Young Children can Benefit from Multi-Vitamin-Mineral Supplementation
Scientific progress is much slower than the news cycle. So it is surprising when scientific studies create a media frenzy. After all, assembling the totality of the evidence isn’t a matter of immediacy. The creation of regulations is even slower.
Last January, Madden, DeBias & Cook published a market analysis of vitamin supplements in JAMA Pediatrics. They had analyzed products in the Dietary Supplement Label Database. TalkingNutrition discussed this paper. Frustrated with the insinuation that the dietary supplementation industry is irresponsible, Dr Eric Ciappio and I wrote a letter to the Editor. As noted above, scientific progress takes time – in this case 9 months to publish a letter.
In their response, Madden and colleagues do not acknowledge the central issue – there are multiple nutrient intake recommendations to consider when formulating products. It is ironic to be ‘commended’ for providing the concept of converting IOM recommendations to percent daily value. We did not present a novel concept. Years (actually decades) ago, the Food and Drug Administration (FDA) pre-emptively established Reference Daily Intakes (RDIs) and Percent Daily Values (DVs). DVs which the food industry (yes, this includes dietary supplement industry) is required to use by law. Since Madden et al published their paper, the FDA has proposed labeling reform. We hope this labeling conundrum is rectified.
In response to their rebuttal, there is no issue with respect to analyzing IOM recommendations. Investigation is central to the scientific process. In fact, I wish the IOM and FDA would review Upper Levels (ULs) because several are too low. However, it is a disservice to create fear about the safety of multi-vitamin-mineral supplements, especially products adhering to labeling regulations.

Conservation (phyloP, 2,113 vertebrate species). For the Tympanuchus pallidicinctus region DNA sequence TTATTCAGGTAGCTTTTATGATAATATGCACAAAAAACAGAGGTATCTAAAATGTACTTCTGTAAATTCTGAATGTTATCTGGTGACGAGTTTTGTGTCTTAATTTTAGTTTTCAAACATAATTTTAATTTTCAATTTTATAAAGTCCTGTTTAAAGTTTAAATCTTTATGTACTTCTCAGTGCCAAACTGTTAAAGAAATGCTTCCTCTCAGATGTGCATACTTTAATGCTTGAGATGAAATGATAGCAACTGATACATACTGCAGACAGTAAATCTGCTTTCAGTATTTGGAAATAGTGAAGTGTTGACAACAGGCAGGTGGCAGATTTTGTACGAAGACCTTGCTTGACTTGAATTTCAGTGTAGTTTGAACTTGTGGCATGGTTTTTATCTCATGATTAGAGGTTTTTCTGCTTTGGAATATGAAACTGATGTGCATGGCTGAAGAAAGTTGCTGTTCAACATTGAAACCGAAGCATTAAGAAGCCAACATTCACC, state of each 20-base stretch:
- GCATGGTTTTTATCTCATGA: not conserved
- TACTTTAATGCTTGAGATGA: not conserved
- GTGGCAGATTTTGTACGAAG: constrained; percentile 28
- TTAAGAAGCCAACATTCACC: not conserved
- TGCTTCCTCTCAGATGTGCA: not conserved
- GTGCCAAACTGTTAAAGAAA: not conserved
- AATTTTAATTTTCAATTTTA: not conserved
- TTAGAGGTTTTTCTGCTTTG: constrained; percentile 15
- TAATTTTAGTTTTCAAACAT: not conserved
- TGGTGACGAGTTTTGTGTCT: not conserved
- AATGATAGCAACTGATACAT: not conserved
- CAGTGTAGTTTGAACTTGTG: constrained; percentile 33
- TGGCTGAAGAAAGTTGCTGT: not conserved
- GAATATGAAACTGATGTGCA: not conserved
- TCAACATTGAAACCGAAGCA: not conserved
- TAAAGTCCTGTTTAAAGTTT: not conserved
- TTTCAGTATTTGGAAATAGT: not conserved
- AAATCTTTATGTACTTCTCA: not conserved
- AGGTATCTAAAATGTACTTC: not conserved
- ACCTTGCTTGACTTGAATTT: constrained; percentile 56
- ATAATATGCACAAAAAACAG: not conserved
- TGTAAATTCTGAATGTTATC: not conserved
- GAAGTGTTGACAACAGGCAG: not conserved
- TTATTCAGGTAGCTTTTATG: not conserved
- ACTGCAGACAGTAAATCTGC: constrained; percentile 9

Multi-vitamin-mineral supplements are safe. They are an important source of essential nutrients for many, young and old. As a member company of the trade association for the dietary supplement industry, the Council for Responsible Nutrition, , DSM endorses the its code of ethics, dosage limitations and good manufacturing principles. The FDA should be given resources to enforce existing regulations and prosecute companies marketing products illegally.
In the meantime, most young children are missing essential vitamins and minerals from their diets. Recommending multivitamin-mineral supplements is consistent with the Hippocratic oath:
“I will prescribe regimens for the good of my patients according to my ability and my judgment and never do harm to anyone.”
Ciappio ED, McBurney MI. Multiple nutrient intake recommendations guide dietary supplements formulations. 2014 JAMA Pediatr doi: 10.1001/jamapediatrics.2014.426
Madden MM, DeBias D, Cook GE. Market analysis of vitamin supplementation in infants and children: Evidence from the Dietary Supplement Label Database. 2014 JAMA Pediatr doi: 10.1001/jamapediatrics.2013.4187
Madden MM, DeBias D, Cook GE. Multiple nutrient intake recommendations guide dietary supplements formulations - Reply. 2014 JAMA Pediatr doi: 10.1001/jamapediatrics.2014.429
Fulgoni VL, Keast DR, Bailey RL, Dwyer J. Foods, fortificants, and supplements: where do Americans get their nutrients? 2011 J Nutr doi: 10.3945/jn.111.142257
Berner LA, Keast DR, Bailey RL, Dwyer JT. Fortified foods are major contributors to food intakes in diets of US children and adolescents. 2014 JAND doi: 10.1016/j.jand.2013.10.012
Wallace TC, McBurney M, Fulgoni III VL. Multivitamin/mineral supplement contribution to micronutrient intakes in the United States, 2007-2010. 2014 JACN doi: 10.1080/07315724.2013.846806